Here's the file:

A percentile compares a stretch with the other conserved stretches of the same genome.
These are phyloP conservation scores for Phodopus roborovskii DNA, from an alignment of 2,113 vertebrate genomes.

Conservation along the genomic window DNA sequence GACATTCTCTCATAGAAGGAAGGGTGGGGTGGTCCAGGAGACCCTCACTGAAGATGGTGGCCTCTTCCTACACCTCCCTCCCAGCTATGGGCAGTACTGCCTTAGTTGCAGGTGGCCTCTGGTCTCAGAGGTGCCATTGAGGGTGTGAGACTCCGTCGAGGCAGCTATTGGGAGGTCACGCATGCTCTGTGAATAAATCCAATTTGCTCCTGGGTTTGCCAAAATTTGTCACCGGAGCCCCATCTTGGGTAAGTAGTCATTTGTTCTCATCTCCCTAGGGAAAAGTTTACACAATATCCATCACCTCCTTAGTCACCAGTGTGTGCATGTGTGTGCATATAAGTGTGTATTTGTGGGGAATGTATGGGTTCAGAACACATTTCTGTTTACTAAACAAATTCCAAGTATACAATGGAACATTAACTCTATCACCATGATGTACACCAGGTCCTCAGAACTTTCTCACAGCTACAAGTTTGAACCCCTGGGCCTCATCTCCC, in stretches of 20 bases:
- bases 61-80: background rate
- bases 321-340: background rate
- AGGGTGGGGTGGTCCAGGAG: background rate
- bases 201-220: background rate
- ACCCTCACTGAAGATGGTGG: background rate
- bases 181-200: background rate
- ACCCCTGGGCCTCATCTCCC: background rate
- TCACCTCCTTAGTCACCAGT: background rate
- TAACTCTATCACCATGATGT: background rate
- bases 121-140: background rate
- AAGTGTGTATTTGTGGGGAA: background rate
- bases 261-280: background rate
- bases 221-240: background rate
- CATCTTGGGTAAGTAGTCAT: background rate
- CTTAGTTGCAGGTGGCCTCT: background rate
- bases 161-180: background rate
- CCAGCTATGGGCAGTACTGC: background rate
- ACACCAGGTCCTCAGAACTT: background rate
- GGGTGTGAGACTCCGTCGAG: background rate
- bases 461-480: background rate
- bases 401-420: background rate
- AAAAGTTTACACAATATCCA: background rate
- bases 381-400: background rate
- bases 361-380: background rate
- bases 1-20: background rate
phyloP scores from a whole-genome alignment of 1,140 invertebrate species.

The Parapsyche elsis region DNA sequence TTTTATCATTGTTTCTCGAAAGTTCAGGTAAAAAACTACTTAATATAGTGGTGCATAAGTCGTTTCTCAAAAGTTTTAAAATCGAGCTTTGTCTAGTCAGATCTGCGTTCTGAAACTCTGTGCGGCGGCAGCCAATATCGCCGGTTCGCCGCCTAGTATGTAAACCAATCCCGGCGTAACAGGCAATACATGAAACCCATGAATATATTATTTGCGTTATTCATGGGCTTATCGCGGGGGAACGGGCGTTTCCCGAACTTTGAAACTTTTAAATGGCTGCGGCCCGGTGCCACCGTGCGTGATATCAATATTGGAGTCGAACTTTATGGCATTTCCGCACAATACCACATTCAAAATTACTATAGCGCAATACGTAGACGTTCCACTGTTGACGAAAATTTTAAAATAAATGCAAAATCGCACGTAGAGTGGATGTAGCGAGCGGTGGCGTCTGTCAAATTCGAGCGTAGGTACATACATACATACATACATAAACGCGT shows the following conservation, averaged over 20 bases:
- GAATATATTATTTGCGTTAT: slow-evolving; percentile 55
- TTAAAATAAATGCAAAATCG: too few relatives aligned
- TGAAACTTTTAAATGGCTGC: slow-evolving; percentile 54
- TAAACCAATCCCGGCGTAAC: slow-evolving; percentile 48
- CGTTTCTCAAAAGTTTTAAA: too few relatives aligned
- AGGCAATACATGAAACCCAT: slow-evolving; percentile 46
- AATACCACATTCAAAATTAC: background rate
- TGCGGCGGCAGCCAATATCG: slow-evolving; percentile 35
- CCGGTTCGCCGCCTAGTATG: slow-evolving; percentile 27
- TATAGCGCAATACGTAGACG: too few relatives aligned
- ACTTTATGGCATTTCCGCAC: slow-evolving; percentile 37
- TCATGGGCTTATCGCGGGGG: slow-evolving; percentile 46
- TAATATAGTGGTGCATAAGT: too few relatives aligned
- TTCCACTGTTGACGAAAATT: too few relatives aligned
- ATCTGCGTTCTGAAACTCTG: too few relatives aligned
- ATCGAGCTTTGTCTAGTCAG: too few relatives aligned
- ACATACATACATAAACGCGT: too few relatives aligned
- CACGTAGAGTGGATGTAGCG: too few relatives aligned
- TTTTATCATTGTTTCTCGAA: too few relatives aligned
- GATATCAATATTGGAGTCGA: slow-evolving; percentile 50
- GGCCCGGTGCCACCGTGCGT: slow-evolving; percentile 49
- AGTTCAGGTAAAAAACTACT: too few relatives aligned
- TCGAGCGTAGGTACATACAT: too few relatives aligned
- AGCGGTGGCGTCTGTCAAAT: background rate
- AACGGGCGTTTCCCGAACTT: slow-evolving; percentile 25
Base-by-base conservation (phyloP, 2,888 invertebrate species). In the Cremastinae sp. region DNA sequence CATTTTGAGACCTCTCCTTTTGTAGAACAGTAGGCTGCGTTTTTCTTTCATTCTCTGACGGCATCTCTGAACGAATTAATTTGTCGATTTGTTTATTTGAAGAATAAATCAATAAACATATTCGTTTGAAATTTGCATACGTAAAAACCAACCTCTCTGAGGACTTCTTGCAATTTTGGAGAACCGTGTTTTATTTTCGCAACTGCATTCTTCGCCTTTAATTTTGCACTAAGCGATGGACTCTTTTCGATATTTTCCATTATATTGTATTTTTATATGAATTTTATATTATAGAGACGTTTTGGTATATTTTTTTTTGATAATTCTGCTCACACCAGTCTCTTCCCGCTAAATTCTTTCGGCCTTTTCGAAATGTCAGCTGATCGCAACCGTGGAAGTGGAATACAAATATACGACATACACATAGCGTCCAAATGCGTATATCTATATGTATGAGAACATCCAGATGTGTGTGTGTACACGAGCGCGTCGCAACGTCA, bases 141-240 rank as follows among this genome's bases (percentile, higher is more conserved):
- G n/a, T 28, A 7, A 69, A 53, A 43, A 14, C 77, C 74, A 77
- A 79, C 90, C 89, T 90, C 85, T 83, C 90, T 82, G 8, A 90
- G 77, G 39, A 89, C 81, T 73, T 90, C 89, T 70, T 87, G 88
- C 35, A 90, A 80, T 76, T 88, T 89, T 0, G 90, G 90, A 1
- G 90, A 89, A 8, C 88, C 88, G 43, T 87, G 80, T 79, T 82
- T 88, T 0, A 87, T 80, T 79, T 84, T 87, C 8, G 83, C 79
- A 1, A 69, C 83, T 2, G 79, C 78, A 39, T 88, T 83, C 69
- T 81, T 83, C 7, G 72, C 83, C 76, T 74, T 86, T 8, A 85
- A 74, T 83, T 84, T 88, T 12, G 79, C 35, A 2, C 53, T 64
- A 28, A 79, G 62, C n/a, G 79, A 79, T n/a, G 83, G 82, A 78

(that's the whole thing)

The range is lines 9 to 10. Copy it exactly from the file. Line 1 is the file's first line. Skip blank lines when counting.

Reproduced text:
- bases 181-200: background rate
- ACCCCTGGGCCTCATCTCCC: background rate